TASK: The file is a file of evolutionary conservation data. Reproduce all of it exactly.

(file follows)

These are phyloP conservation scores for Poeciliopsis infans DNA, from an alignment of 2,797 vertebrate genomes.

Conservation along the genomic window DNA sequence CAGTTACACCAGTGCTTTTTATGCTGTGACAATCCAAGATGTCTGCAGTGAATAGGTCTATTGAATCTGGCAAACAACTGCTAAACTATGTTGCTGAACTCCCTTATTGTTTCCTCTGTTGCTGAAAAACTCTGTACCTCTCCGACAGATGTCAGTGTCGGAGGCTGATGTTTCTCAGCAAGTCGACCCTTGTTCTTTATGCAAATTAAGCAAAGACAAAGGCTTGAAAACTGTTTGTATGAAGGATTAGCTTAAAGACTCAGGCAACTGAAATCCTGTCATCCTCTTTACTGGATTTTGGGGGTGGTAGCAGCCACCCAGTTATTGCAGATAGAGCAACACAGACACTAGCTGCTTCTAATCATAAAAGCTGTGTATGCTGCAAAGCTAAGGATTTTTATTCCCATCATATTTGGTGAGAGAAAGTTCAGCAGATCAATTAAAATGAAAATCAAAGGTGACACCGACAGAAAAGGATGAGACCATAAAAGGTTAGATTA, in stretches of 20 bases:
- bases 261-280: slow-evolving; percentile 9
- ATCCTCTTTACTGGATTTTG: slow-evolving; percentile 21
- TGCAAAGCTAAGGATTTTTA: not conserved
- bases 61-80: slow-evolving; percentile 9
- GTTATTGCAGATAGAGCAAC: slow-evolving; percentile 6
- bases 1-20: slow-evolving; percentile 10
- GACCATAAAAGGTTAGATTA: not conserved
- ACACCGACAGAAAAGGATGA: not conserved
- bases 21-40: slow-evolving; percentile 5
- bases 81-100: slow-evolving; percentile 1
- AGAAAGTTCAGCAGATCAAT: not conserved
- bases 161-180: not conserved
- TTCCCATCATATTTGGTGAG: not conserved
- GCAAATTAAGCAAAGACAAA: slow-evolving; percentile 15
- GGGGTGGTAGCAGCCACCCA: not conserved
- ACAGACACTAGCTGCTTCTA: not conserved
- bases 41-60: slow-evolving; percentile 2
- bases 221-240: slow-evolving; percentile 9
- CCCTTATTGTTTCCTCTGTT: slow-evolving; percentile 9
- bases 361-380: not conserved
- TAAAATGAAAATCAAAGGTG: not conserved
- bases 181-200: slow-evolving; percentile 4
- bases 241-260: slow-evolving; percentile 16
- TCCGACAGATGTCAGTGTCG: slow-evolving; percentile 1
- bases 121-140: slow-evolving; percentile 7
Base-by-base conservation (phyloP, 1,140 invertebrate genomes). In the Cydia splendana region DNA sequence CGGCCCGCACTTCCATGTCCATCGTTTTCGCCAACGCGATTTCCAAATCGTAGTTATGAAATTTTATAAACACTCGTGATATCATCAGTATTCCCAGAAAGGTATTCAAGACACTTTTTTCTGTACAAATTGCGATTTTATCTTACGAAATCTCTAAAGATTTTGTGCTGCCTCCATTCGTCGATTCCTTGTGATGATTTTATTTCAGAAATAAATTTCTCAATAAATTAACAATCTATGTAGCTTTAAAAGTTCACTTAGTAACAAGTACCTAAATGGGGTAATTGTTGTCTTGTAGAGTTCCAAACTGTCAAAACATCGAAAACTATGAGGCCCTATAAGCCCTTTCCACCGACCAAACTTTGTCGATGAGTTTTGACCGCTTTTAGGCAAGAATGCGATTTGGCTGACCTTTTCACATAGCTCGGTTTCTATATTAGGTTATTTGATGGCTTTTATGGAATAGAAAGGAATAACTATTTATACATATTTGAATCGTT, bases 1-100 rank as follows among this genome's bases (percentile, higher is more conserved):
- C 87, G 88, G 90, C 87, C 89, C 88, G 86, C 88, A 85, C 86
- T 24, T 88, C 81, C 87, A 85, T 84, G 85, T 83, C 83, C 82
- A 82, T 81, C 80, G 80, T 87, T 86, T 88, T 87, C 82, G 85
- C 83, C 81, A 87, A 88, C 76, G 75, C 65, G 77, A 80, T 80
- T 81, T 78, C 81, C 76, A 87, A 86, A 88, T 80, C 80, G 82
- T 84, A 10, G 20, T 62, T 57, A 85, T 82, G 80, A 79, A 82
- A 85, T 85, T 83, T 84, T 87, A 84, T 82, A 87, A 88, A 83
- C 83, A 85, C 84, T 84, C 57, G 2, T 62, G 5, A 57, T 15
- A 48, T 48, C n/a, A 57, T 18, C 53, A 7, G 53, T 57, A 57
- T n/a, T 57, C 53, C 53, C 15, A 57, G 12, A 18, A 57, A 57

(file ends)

These are phyloP conservation scores for Poeciliopsis infans DNA, from an alignment of 2,797 vertebrate genomes.

Conservation along the genomic window DNA sequence CAGTTACACCAGTGCTTTTTATGCTGTGACAATCCAAGATGTCTGCAGTGAATAGGTCTATTGAATCTGGCAAACAACTGCTAAACTATGTTGCTGAACTCCCTTATTGTTTCCTCTGTTGCTGAAAAACTCTGTACCTCTCCGACAGATGTCAGTGTCGGAGGCTGATGTTTCTCAGCAAGTCGACCCTTGTTCTTTATGCAAATTAAGCAAAGACAAAGGCTTGAAAACTGTTTGTATGAAGGATTAGCTTAAAGACTCAGGCAACTGAAATCCTGTCATCCTCTTTACTGGATTTTGGGGGTGGTAGCAGCCACCCAGTTATTGCAGATAGAGCAACACAGACACTAGCTGCTTCTAATCATAAAAGCTGTGTATGCTGCAAAGCTAAGGATTTTTATTCCCATCATATTTGGTGAGAGAAAGTTCAGCAGATCAATTAAAATGAAAATCAAAGGTGACACCGACAGAAAAGGATGAGACCATAAAAGGTTAGATTA, in stretches of 20 bases:
- bases 261-280: slow-evolving; percentile 9
- ATCCTCTTTACTGGATTTTG: slow-evolving; percentile 21
- TGCAAAGCTAAGGATTTTTA: not conserved
- bases 61-80: slow-evolving; percentile 9
- GTTATTGCAGATAGAGCAAC: slow-evolving; percentile 6
- bases 1-20: slow-evolving; percentile 10
- GACCATAAAAGGTTAGATTA: not conserved
- ACACCGACAGAAAAGGATGA: not conserved
- bases 21-40: slow-evolving; percentile 5
- bases 81-100: slow-evolving; percentile 1
- AGAAAGTTCAGCAGATCAAT: not conserved
- bases 161-180: not conserved
- TTCCCATCATATTTGGTGAG: not conserved
- GCAAATTAAGCAAAGACAAA: slow-evolving; percentile 15
- GGGGTGGTAGCAGCCACCCA: not conserved
- ACAGACACTAGCTGCTTCTA: not conserved
- bases 41-60: slow-evolving; percentile 2
- bases 221-240: slow-evolving; percentile 9
- CCCTTATTGTTTCCTCTGTT: slow-evolving; percentile 9
- bases 361-380: not conserved
- TAAAATGAAAATCAAAGGTG: not conserved
- bases 181-200: slow-evolving; percentile 4
- bases 241-260: slow-evolving; percentile 16
- TCCGACAGATGTCAGTGTCG: slow-evolving; percentile 1
- bases 121-140: slow-evolving; percentile 7
Base-by-base conservation (phyloP, 1,140 invertebrate genomes). In the Cydia splendana region DNA sequence CGGCCCGCACTTCCATGTCCATCGTTTTCGCCAACGCGATTTCCAAATCGTAGTTATGAAATTTTATAAACACTCGTGATATCATCAGTATTCCCAGAAAGGTATTCAAGACACTTTTTTCTGTACAAATTGCGATTTTATCTTACGAAATCTCTAAAGATTTTGTGCTGCCTCCATTCGTCGATTCCTTGTGATGATTTTATTTCAGAAATAAATTTCTCAATAAATTAACAATCTATGTAGCTTTAAAAGTTCACTTAGTAACAAGTACCTAAATGGGGTAATTGTTGTCTTGTAGAGTTCCAAACTGTCAAAACATCGAAAACTATGAGGCCCTATAAGCCCTTTCCACCGACCAAACTTTGTCGATGAGTTTTGACCGCTTTTAGGCAAGAATGCGATTTGGCTGACCTTTTCACATAGCTCGGTTTCTATATTAGGTTATTTGATGGCTTTTATGGAATAGAAAGGAATAACTATTTATACATATTTGAATCGTT, bases 1-100 rank as follows among this genome's bases (percentile, higher is more conserved):
- C 87, G 88, G 90, C 87, C 89, C 88, G 86, C 88, A 85, C 86
- T 24, T 88, C 81, C 87, A 85, T 84, G 85, T 83, C 83, C 82
- A 82, T 81, C 80, G 80, T 87, T 86, T 88, T 87, C 82, G 85
- C 83, C 81, A 87, A 88, C 76, G 75, C 65, G 77, A 80, T 80
- T 81, T 78, C 81, C 76, A 87, A 86, A 88, T 80, C 80, G 82
- T 84, A 10, G 20, T 62, T 57, A 85, T 82, G 80, A 79, A 82
- A 85, T 85, T 83, T 84, T 87, A 84, T 82, A 87, A 88, A 83
- C 83, A 85, C 84, T 84, C 57, G 2, T 62, G 5, A 57, T 15
- A 48, T 48, C n/a, A 57, T 18, C 53, A 7, G 53, T 57, A 57
- T n/a, T 57, C 53, C 53, C 15, A 57, G 12, A 18, A 57, A 57